Jason Williams lived his life asking the question, “What can we do to help?”
By day, the 7th and 8th grade English teacher at Washington Middle School encouraged his students to dig deeper, ask questions and follow their interests. He inspired them to think big while also thinking of others.
“Jason’s work with kids was all-consuming,” said longtime friend and fellow teacher, Jeff Kresge. “He was constantly trying to find new ways to engage with his students.”
One year, that included bringing his own parents to open house to connect with his students and make them smile.
“The students were asking us what type of student Jason was and if he ever broke the rules,” shared his mother, Diane.
While his day-job was teaching, his need to create and perform was truly a calling.
Following His Passion
According to his family, his introduction to the stage was at St. Peter & Paul Elementary School at the direction of Mark Alpaugh. He found his way onto the stage at Jamestown Community College as a member of The Uncommoners. He also created Scribblings, a student led creative writing magazine while attending SUNY Fredonia.
“His mind was just amazing,” said his mother, Diane.
After receiving his degree at Fredonia, Williams became involved with the JCC Alumni Council’s mystery dinner theatre fundraisers. He wrote and performed in many of the shows, making lots of friends along the way. Williams founded Lights of Broadway, a mash-up of comedy skits, well-known plays and musical renditions that raised money for charity.
“Preparing for our shows was physically and mentally taxing,” said Kresge. “I always planned to opt out of the next one Jason was planning, but I could never say no. I didn’t want to let him down because of all the things he did for others.”
Over the years, Lights of Broadway raised for the local MS Society Chapter and Toys for Tots, causes personal to Williams and his wife Holly.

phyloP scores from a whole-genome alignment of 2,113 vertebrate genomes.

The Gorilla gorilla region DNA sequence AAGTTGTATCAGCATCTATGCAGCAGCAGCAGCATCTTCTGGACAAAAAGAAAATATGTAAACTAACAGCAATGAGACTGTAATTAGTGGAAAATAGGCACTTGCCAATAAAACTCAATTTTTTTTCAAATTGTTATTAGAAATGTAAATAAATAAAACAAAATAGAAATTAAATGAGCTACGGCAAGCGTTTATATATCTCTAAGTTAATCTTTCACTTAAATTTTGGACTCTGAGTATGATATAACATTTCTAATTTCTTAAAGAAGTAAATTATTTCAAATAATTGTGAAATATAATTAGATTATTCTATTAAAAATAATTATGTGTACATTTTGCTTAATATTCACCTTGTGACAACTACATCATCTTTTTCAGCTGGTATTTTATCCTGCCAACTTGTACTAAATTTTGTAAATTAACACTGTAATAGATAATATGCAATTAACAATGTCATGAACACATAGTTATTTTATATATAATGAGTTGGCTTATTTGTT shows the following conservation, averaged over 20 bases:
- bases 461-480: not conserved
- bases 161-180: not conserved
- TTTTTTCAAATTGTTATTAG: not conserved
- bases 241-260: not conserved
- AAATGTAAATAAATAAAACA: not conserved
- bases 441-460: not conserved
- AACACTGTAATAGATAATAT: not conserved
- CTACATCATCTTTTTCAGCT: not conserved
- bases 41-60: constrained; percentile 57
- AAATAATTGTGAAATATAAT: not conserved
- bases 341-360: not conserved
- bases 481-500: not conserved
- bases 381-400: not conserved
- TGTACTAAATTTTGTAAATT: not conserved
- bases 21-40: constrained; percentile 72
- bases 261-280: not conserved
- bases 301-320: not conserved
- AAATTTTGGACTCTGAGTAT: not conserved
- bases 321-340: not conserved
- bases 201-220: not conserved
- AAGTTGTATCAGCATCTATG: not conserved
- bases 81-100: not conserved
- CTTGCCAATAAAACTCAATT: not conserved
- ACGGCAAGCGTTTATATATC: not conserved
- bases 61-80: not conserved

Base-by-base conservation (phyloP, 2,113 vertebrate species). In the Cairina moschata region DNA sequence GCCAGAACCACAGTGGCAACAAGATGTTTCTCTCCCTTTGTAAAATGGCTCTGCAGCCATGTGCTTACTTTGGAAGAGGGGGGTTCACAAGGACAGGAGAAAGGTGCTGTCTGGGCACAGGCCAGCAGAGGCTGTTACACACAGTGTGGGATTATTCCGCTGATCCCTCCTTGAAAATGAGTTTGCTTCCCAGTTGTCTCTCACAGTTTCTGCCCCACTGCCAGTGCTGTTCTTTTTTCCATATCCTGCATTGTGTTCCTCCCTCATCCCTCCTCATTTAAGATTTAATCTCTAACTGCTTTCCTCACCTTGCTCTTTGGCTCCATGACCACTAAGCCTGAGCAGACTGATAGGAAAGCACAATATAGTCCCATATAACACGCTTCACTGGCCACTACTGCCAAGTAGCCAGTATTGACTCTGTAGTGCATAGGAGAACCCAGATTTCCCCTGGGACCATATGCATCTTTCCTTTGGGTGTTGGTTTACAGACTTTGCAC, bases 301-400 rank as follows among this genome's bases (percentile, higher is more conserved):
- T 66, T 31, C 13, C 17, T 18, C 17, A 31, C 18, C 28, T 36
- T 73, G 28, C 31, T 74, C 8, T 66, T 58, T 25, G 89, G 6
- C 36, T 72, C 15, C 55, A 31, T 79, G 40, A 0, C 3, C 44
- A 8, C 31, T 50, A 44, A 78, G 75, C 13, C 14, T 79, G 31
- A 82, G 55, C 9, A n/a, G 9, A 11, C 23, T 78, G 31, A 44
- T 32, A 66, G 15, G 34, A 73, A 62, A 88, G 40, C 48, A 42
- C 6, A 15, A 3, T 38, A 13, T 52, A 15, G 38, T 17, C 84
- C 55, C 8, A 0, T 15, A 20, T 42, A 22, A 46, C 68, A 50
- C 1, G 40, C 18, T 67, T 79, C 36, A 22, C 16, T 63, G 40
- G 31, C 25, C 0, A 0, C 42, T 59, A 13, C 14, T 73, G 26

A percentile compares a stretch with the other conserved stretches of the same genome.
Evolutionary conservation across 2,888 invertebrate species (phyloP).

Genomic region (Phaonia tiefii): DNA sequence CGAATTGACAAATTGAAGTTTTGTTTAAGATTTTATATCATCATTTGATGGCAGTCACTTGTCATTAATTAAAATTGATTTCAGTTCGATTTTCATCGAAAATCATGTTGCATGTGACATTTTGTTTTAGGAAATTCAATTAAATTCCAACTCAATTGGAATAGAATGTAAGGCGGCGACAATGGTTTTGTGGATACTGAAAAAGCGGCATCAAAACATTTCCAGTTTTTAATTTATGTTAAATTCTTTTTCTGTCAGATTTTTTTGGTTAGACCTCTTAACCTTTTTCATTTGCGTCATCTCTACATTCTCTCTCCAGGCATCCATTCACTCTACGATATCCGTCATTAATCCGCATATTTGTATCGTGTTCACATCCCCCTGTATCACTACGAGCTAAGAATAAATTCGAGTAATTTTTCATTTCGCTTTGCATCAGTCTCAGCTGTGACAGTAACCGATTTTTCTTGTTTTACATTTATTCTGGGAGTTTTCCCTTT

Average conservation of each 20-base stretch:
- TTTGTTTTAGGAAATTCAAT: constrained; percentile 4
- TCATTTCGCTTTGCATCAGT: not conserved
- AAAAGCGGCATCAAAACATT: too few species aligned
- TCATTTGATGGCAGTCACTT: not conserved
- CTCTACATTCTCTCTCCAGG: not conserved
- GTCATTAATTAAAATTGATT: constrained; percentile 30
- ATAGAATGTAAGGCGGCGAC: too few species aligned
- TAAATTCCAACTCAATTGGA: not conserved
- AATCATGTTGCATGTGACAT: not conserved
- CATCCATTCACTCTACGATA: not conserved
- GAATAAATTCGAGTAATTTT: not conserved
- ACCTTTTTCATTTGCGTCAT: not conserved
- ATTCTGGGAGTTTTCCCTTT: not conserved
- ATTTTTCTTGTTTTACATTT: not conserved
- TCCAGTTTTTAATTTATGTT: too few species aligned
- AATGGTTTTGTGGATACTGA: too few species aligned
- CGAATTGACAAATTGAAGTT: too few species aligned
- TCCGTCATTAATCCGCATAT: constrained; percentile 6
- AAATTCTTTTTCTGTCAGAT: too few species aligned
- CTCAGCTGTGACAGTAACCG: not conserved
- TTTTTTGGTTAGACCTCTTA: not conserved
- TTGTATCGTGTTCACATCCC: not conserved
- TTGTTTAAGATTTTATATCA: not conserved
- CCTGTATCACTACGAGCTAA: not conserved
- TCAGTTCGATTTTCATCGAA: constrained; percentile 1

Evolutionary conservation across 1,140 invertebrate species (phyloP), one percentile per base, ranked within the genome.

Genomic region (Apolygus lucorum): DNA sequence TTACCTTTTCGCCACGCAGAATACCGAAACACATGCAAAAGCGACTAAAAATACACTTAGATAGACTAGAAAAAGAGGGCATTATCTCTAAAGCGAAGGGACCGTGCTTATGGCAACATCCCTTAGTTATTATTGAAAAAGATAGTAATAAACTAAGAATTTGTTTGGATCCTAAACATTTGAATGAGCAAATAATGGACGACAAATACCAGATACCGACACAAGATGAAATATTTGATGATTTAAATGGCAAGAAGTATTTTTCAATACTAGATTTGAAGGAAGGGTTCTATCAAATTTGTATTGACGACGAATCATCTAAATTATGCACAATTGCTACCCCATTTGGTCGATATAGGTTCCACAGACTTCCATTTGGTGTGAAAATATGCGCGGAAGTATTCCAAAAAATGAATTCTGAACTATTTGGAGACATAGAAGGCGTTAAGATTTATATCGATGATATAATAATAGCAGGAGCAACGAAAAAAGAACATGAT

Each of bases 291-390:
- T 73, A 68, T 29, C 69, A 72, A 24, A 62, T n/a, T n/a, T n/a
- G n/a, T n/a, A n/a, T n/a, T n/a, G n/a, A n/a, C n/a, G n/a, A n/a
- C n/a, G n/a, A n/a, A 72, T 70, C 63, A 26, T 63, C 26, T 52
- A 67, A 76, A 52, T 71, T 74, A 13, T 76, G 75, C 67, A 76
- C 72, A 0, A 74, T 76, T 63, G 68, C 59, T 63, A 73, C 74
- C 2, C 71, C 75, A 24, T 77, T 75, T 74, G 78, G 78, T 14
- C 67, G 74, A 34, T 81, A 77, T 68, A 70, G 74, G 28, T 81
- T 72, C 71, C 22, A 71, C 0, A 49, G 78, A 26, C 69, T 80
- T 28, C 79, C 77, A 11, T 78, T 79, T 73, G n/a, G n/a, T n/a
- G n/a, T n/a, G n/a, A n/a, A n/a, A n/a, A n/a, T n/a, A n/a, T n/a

“Jason’s love of people and community knew no bounds,” Kresge said. “The word ‘no’ was not in Jason’s vocabulary, especially when it came to helping someone.”
A Fitting Tribute
Williams passed away, suddenly, in June 2019 at 40 years old. In the days and weeks that followed, countless stories emerged as to the kind of teacher, friend, and entertainer he was. His funeral was attended by hundreds, many dressed in costumes and wearing Converse sneakers, a Williams favorite.
But perhaps of all the roles Williams held throughout his life, there were two that consistently received top billing in his mind – husband and father. No matter what Williams was doing, Holly and his sons, Drew and Nathan were always his first priority.
“Holly and the boys meant everything to Jason,” added Diane and Carl.
To honor Williams’ legacy, his family created the Jason M. Williams Fund for Performing Arts to support musical theater programs at Jamestown Public Schools.
“Jason became colleagues with his former teacher, Mark Alpaugh, and they produced the musicals together at Washington Middle School,” said his father, Carl. “He got the whole family involved with building sets and making the costumes. We love the idea of remembering Jason by supporting something so important to him.”